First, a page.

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The trend of concentrating restaurants in places such as Krog Street Market, Ponce City Market, and Inman Quarter may be helpful in a city just beginning to embrace pedestrian arteries. But these food halls and mini-malls turn their backs to our streets, hoarding their treasures inside.
When chef Todd Ginsberg set out to open The General Muir in 2013, he wanted to create a restaurant that paid homage to the delis that he and his parents grew up dining at. He planned to serve his childhood favorites, like matzoh ball soup, corned beef, and a pastrami sandwich, but there was one problem. “When I told my parents I was going to open a deli, my dad looked at me and said, ‘Todd, you don’t know how to make pastrami.'"
Chef Todd Ginsberg remembers watching his mom and aunts dance around the kitchen during Passover. They cooked heaping plates of charoset, matzoh ball soup, and brisket for more than 40 family members. It was a special holiday, one reserved for the family. When Ginsberg opened the General Muir in 2012, he wanted to extend the tradition to the rest of Atlanta.
Emory Village has developed a reputation for being a notoriously difficult area for restaurants. But that's not stopping Fred Castellucci, who is relocating Double Zero Napoletana from Sandy Springs.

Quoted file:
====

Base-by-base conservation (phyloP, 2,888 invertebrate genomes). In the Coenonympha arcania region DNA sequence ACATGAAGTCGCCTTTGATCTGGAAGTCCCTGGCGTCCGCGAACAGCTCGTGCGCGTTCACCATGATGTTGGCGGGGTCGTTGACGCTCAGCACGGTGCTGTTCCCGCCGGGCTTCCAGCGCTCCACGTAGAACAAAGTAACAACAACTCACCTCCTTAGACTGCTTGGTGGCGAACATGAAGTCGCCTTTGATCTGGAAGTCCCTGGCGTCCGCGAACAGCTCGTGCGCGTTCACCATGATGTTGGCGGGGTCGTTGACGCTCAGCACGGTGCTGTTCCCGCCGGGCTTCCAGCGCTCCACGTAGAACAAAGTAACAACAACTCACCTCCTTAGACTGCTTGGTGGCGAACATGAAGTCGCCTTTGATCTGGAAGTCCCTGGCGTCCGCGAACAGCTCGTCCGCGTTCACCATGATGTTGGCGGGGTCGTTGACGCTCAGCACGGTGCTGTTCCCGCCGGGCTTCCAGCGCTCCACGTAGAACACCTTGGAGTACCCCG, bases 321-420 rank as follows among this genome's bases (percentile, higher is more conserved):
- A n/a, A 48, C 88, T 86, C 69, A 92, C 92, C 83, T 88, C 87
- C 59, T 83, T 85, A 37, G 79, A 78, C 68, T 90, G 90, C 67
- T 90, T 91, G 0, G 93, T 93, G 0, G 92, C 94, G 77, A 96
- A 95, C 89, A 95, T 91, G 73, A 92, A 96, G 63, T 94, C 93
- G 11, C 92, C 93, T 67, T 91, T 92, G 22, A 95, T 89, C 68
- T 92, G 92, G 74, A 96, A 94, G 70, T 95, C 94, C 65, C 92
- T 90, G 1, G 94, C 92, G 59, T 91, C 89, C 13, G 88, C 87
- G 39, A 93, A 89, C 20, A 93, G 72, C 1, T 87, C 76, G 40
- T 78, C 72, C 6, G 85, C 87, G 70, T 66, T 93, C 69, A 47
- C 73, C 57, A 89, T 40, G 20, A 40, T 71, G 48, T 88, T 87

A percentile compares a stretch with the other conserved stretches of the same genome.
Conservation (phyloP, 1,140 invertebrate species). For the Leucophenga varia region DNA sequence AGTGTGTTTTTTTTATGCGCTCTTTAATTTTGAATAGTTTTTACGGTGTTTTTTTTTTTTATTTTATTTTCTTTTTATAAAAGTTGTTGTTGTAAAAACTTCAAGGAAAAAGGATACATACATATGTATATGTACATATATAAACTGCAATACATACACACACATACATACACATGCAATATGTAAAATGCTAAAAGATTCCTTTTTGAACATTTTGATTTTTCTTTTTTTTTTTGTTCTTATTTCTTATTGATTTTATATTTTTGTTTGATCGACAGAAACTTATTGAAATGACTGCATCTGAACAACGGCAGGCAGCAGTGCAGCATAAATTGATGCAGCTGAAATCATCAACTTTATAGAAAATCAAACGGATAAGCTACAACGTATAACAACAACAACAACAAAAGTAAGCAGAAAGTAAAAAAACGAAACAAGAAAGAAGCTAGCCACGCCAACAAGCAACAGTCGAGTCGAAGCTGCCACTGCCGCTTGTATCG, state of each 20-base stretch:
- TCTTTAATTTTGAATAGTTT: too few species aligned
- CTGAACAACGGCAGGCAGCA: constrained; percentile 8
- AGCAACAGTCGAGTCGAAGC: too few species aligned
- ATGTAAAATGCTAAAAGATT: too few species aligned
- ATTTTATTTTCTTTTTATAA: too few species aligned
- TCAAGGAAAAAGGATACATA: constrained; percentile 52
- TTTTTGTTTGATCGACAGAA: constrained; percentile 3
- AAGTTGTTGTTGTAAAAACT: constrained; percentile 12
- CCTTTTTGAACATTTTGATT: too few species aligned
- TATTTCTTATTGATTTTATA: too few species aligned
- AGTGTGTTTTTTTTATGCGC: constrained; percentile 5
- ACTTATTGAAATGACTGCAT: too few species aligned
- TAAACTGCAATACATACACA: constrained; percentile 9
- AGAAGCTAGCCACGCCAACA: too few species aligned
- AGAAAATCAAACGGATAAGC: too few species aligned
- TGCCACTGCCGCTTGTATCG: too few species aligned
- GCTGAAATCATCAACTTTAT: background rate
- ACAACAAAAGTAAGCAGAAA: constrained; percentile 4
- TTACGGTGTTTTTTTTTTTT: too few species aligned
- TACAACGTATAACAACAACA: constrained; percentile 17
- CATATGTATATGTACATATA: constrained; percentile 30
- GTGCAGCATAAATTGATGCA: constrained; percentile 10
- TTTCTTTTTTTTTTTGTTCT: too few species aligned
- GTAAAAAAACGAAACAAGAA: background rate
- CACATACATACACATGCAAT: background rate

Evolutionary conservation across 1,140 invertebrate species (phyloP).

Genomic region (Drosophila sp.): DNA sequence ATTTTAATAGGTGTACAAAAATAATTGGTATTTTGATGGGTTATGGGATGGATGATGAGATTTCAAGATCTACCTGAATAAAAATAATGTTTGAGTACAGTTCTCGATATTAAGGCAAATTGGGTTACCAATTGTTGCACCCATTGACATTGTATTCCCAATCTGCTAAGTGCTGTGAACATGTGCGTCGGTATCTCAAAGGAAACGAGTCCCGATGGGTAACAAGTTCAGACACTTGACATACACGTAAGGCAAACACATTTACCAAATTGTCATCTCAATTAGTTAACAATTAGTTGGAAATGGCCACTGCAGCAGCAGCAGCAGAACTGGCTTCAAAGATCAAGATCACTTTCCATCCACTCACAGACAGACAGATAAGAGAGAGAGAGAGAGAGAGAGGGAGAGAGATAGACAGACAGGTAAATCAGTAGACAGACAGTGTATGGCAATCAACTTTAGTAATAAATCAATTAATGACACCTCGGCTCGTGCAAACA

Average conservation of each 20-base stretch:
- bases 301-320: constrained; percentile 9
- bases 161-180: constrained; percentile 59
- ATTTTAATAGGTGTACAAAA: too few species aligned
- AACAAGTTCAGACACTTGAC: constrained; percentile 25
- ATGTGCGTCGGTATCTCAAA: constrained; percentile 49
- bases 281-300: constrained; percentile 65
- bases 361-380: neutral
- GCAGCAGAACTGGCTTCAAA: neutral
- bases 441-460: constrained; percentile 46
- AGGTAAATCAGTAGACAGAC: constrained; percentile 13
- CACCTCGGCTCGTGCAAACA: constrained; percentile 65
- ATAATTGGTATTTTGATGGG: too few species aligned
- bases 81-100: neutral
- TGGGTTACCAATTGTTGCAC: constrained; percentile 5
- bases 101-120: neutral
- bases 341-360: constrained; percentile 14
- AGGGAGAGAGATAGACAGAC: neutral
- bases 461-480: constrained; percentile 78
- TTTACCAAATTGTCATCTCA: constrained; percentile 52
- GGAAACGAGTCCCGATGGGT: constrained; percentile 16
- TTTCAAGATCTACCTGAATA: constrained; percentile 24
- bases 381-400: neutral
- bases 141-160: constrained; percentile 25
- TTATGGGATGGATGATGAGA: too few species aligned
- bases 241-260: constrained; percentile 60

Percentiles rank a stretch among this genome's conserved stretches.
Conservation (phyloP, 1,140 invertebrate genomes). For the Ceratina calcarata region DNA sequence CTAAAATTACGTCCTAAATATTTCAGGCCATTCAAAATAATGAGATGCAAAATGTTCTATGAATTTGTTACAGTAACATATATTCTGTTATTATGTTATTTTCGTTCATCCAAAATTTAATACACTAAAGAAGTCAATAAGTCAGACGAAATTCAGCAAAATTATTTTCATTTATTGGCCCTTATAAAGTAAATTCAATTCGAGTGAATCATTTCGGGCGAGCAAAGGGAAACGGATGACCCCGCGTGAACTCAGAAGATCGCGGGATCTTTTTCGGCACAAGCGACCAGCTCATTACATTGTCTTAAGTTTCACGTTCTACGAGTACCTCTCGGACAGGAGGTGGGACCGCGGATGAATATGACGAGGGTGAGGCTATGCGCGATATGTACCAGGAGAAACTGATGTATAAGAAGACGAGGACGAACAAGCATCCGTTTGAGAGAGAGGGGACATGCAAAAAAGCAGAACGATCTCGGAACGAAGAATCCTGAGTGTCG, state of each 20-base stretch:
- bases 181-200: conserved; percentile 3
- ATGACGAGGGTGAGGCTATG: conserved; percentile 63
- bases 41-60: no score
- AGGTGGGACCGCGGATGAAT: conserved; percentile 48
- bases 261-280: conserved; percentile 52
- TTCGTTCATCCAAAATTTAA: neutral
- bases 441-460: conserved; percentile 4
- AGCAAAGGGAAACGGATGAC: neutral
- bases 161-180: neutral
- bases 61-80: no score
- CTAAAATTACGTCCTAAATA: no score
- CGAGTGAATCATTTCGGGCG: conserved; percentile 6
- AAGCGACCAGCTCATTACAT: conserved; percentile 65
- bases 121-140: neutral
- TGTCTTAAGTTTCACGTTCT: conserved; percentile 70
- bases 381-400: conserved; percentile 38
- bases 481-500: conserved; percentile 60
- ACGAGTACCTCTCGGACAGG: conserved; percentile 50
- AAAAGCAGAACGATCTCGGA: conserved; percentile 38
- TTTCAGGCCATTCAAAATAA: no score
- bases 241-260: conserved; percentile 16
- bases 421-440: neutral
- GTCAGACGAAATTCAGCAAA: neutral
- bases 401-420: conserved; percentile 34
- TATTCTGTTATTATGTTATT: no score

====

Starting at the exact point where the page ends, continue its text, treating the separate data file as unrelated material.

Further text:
Atlantans love big houses, so wouldn’t the thought of living in 600 square feet (or less) induce claustrophobia? Hardly, say the managers of upscale new apartment communities from Buckhead to Inman Park, where micro rentals are in high demand at premium prices.
A family owned and operated Italian restaurant, Marcello’s Pizzeria & Trattoria has been serving brick oven pizzas and pastas in Buckhead for 32 years. Next month, owners and brothers Julian and Marcello Najm will open a second location—this one in the former La Tagliatella space at Emory Point.
Last October, my best eating buddy passed away unexpectedly. I could count on Leon to stomach four barbecue joints during an afternoon research blitz, don a jacket and tie for dinner at Quinones at Bacchanalia, and debate the fine points of artisan gins over late-night cocktails. A native Atlantan, Leon gamely explored the fringes of his hometown, accepting impromptu invites to try Oaxacan moles in Jonesboro or Korean monkfish stew in Duluth.